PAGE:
The story so far

I PACKED THIS MYSELF was a project working with migrant workers and local communities in Cornwall, which started in 2006. We found instances of exploitation, discrimination and outright racism. I PACKED THIS MYSELF brought people together to increase understanding. This blog is a record of the work done over the following five years.
We're keen now - in 2019 - to do more in this area. Watch this space...




Thursday, 10 June 2010

Camborne School then Ponsanooth

Today is our last day of classroom workshops this term - and we start off in Camborne, my home town. Camborne is one place where I really wanted to take this project. In the season, hundreds of workers are in the town - and off season, too, increasingly now. We'd seen and learned about the lack of connection they had with local people when we staged I Packed This Myself at DMT Galleries.
And this morning is no disappointment. This was one of the most impressive groups we have worked with this year. Lots of students had gone to the Royal Cornwall Show (it's the first day) so we had large group of those remaining - nearly 40. They were shy at first, then truly engaged with the subject.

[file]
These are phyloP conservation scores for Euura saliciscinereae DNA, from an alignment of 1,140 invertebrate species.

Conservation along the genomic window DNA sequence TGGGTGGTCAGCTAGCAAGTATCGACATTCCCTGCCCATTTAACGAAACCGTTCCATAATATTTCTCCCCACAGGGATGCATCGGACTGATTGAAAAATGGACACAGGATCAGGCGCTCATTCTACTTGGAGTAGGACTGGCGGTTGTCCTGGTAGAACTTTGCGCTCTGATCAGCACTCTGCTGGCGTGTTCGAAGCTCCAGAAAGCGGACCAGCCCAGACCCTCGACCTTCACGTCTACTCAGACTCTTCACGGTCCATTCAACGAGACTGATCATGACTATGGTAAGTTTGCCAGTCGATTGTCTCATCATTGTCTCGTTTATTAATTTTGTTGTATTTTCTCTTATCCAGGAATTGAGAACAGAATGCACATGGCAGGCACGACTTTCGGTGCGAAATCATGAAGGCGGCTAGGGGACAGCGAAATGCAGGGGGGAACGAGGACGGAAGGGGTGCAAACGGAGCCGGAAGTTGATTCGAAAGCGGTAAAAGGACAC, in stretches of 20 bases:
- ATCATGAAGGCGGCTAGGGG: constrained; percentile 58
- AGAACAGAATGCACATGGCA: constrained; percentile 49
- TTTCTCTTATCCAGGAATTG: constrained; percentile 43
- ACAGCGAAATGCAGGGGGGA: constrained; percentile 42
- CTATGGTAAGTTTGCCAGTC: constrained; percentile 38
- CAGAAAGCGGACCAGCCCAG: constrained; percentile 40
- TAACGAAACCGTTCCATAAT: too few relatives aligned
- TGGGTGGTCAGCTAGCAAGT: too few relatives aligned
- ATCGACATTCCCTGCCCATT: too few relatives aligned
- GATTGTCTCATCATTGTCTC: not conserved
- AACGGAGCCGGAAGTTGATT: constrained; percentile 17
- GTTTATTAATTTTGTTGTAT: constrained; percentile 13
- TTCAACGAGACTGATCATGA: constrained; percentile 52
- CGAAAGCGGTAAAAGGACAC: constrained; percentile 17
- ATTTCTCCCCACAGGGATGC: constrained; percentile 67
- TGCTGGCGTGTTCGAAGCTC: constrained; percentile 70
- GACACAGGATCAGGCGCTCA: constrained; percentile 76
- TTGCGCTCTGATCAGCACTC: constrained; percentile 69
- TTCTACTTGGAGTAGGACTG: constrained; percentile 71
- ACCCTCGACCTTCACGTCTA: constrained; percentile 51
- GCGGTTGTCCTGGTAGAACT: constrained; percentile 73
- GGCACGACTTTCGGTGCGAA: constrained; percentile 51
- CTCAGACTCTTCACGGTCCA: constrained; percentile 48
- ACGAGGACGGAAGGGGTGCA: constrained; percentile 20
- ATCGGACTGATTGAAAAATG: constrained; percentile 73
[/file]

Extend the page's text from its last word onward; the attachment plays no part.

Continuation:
Much of the background research on migrant workers had been done locally. They knew the places we were talking about.  Inga talked about the things that she had brought with her in her bag - her athletics record, her interest in running and rock climbing, and her dream to be a police officer or go into the army. Vadim, again, showed his Sherlock Holmes novels (in Russian) and the religious amulet given to him by his grandmother and a small plaster angel, from his girlfriend.  It was a captive audience. At the end one girl asked if Inga thought she would achieve her dreams. Inga said yes, she did. In life there are some people who will, of course, achieve their dreams because they are determined, and Inga is probably one of them. At the end others asked questions and one girl in particular (far left in the photo above) made a statement: I think you work very hard and deserve every penny you earn, she said.

We were, frankly, touched. And even more so when the student teachers asked Inga and Vadim to stay behind afterwards. They went upstairs to the staff room and googled athletics clubs that Inga might be interested in joining, and telephone numbers of places where Vadim might be able to pursue his medical career. It was an extraordinary morning.
Then off to Redruth and down the Falmouth road to Ponsanooth, for our first workshops with Primary School age children.  Kennal Vale Primary School is a small oasis of calm and concentration.  The children were a delight.  We talked about journeys and people who had made difficult transitions. I introduced Vadim (Inga had gone back to work) and asked there were questions. A forest of hands... So many questions that the hour goes by very quickly.  Children get into groups and think about things that they might take on journeys themselves, to remind them of home. They are interested to see the contents of Vadim's bag.  One girl considers taking hawthorn blossom that she picked in the playground at lunchtime.